interface that provide protection for link failure of interfaces and links along a Primary Path.
Discussion: Discussion:
Link Protection may or may not protect the entire Primary Link Protection may or may not protect the entire Primary
Path. Path.
Measurement units: n/a Measurement units: n/a
Issues: None Issues: None
See Also: See Also:
Primary Path Primary Path
Backup Path Backup Path
3.2.3. Node Protection 3.2.3. Node Protection
Definition: Definition:
A backup path is signal to next to next node avoiding A Backup Path that is signaled to protect for failure
protected node that provide protection failure of link or of interfaces, links and nodes along a Primary Path.
node.
Discussion: Discussion:
Node Protection may or may not protect the entire Primary Node Protection may or may not protect the entire Primary
Path. Node Protection also provides Link Protection. Path. Node Protection also provides Link Protection.
Measurement units: n/a Measurement units: n/a
Issues: None Issues: None
See Also: See Also:
Link Protection Link Protection
Protection Performance
3.2.4. Path Protection 3.2.4. Path Protection
Definition: Definition:
A Backup Path that provides protection for the entire A Backup Path that provides protection for the entire
Primary Path. Primary Path.
Discussion: Discussion:
Path Protection provides Node Protection and Link Protection Path Protection provides Node Protection and Link Protection
for every node and link along the Primary Path. A Backup for every node and link along the Primary Path. A Backup
Path providing Path Protection MUST have the same ingress Path providing Path Protection MUST have the same ingress
node as the Primary Path. node as the Primary Path.
Measurement units: n/a Measurement units: n/a
Issues: None Issues: None
Protection Performance
See Also: See Also:
Primary Path Primary Path
Backup Path Backup Path
Node Protection Node Protection
Link protection Link protection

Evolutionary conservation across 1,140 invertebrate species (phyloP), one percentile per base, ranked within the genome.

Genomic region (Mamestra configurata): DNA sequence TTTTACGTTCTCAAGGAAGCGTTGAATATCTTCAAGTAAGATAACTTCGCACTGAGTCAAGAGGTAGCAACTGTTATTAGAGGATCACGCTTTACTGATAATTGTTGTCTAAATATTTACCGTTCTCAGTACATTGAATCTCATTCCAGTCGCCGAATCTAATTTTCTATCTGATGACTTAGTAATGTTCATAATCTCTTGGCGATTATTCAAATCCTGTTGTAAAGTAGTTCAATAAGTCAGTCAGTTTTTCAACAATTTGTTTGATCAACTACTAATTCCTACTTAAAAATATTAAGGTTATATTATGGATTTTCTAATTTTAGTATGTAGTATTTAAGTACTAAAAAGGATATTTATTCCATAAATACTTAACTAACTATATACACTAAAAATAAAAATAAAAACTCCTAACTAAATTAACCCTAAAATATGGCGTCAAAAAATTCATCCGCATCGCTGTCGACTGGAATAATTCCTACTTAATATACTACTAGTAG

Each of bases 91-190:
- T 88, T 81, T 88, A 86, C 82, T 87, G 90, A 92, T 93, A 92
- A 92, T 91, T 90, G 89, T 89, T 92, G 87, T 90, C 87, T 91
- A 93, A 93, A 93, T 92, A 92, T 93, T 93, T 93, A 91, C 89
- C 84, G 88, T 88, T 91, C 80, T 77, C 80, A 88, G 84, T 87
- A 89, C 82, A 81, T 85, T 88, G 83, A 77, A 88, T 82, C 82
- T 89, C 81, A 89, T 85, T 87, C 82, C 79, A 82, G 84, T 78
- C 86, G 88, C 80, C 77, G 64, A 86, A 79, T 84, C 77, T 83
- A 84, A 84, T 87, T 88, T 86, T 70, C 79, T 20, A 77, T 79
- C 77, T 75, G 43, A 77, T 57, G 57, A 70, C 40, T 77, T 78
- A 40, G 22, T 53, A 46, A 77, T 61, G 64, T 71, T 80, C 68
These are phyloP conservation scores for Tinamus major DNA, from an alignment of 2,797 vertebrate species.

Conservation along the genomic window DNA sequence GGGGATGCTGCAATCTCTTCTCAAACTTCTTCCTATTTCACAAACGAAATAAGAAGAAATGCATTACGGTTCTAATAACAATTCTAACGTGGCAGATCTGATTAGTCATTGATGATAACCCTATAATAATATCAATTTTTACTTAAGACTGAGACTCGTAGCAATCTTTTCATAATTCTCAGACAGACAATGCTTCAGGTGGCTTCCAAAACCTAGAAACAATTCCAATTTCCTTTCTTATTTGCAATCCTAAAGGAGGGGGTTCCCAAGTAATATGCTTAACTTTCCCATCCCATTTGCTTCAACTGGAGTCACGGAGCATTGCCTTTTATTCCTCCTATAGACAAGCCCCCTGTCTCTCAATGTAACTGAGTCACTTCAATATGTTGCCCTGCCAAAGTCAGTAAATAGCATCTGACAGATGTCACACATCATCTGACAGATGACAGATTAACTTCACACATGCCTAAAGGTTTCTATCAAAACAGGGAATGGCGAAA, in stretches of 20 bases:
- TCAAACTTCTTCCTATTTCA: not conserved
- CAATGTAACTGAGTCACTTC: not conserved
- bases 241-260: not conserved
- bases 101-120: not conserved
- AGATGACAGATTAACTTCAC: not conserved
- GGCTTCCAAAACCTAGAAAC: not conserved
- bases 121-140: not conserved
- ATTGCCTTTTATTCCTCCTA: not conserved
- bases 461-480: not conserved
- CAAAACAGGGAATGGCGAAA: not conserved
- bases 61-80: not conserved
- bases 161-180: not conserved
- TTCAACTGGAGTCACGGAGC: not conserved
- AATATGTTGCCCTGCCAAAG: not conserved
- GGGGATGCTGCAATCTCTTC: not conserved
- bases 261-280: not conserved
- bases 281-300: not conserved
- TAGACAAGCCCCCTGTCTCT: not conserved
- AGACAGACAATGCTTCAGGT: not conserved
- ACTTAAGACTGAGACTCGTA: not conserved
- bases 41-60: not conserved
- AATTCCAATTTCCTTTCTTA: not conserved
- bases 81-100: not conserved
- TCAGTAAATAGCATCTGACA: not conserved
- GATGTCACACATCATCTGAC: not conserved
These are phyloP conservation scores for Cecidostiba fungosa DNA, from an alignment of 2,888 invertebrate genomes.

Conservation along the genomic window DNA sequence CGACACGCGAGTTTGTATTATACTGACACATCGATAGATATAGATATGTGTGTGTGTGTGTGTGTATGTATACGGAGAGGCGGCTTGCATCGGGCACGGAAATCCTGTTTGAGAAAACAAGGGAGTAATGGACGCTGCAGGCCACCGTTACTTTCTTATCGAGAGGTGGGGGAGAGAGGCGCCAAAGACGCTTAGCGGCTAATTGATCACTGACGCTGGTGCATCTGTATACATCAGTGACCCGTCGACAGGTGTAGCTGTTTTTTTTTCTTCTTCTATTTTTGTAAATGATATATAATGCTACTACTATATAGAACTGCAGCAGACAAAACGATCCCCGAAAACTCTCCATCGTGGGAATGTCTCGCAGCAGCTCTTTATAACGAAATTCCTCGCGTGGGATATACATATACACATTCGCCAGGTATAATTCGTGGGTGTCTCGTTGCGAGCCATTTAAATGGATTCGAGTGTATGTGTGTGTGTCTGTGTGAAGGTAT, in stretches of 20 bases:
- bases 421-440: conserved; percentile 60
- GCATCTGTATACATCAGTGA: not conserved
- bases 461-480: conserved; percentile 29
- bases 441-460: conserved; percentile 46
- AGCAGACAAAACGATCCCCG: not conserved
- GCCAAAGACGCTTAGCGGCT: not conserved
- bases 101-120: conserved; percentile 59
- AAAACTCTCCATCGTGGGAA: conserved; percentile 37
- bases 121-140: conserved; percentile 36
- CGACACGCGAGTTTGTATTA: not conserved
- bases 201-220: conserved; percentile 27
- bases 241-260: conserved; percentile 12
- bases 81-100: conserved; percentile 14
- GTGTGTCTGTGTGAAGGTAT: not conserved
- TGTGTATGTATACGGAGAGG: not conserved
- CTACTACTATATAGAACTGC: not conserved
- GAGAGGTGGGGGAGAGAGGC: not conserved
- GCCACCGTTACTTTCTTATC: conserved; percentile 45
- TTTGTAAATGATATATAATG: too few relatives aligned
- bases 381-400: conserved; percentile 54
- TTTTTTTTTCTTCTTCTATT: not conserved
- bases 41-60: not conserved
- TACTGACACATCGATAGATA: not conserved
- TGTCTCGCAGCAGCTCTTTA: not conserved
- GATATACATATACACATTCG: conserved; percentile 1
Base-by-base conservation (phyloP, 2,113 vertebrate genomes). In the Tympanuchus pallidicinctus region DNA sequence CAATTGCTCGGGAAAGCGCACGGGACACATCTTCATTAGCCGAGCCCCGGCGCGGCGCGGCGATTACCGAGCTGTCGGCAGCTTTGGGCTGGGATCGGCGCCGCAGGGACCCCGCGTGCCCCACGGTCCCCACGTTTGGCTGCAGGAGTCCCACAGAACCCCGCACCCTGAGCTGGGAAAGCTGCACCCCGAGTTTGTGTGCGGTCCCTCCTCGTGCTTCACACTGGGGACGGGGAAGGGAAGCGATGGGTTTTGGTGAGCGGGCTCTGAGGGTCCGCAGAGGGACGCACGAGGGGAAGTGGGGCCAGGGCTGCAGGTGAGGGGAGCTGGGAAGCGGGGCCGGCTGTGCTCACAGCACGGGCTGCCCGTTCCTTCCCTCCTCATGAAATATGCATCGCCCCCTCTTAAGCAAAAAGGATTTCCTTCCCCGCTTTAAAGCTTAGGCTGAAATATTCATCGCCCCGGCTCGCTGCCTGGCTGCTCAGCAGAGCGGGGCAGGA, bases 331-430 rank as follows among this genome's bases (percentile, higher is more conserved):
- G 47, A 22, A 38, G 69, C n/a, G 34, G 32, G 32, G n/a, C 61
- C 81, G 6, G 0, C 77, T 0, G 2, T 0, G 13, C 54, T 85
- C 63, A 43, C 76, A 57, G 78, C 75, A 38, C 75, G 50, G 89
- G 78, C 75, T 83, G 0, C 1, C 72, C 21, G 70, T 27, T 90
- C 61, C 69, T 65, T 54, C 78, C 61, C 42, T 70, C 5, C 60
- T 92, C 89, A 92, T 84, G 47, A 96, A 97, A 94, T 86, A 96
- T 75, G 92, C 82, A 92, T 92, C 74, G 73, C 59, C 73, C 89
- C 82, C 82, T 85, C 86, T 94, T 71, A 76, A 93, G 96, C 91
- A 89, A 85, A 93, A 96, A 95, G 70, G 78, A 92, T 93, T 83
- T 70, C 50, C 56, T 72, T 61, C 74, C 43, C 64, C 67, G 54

3.2.5. Backup Span 3.2.5. Backup Span
Definition: Definition:
The numbers of hop used by backup tunnel to protected link or The numbers of hop used by a Backup Path.
node.
Discussion: Discussion:
Measurement units: number of nodes Measurement units: number of nodes
Issues: None Issues: None
See Also: See Also:
Primary Path Primary Path
Backup Path Backup Path
3.2.6 Protected Interface 3.2.6 Protected Interface
Definition: Definition:
A interface which primary path is signaled over and protected by An interface along the Primary Path that is protected by
backup tunnel a Backup Path
Discussion: Discussion:
Measurement units: None Measurement units: None
Issues: None Issues: None
See Also: See Also:
Primary Path
Backup Path
Protection Performance Protection Performance
3.3. Failure
3.3. Protection Switching
3.3.1. Failover Event 3.3.1. Failover Event
Definition: Definition:
The occurrence of a planned or unplanned action in the network The occurrence of a planned or unplanned action in the network
that results in a change in the Path that data traffic traverses. that results in a change in the Path that data traffic traverses.
Discussion: Discussion:
Failover Events include, but are not limited to, link failure Failover Events include, but are not limited to, link failure
and router failure. Routing changes are considered Convergence and router failure. Routing changes are considered Convergence
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Issues: Issues:
See Also: See Also:
Path Path
Failure Detection Failure Detection
Disjoint Path Disjoint Path
3.3.2. Failure Detection 3.3.2. Failure Detection
Definition: Definition:
To identify a Primary Path failure at a sub-IP layer. The process to identify at a sub-IP layer a Failover Event
along the Primary Path.
Discussion: Discussion:
Failure Detection occurs at the ingress node of the Primary Failure Detection occurs at the ingress node of the Primary
Path. Failure Detection occurs via a sub-IP mechanism such Path. Failure Detection occurs via a sub-IP mechanism such
as detection of a link down event or timeout for receipt as detection of a link down event or timeout for receipt
of a control packet. A failure may be completely isolated. A of a control packet. A failure may be completely isolated. A
failure may affect a set of links which share a single SRLG failure may affect a set of links which share a single SRLG
(e.g. port with many sub-interfaces). A failure may affect (e.g. port with many sub-interfaces). A failure may affect
multiple links that are not part of SRLG. multiple links that are not part of SRLG.
Measurement units: Measurement units: n/a
n/a
Issues: Issues:
See Also: See Also:
Primary Path Primary Path
Protection Performance Protection Performance
3.3.3. Failover 3.3.3. Failover
Definition: Definition:
To switch data traffic from the Primary Path to the Backup The process to switch data traffic from the Protected Primary
Path upon a Failover Event. Path to the Backup Path upon Failure Detection of a Failover
Event.
Discussion: Discussion:
Failover to a Backup Path provides Link Protection, Node Failover to a Backup Path provides Link Protection, Node
Protection, or Path Protection. Failover is complete when Protection, or Path Protection. Failover is complete when
Lost Packets, Out-of-Order Packets, and Duplicate Packets Packet Loss [7], Out-of-order Packets [4], and Duplicate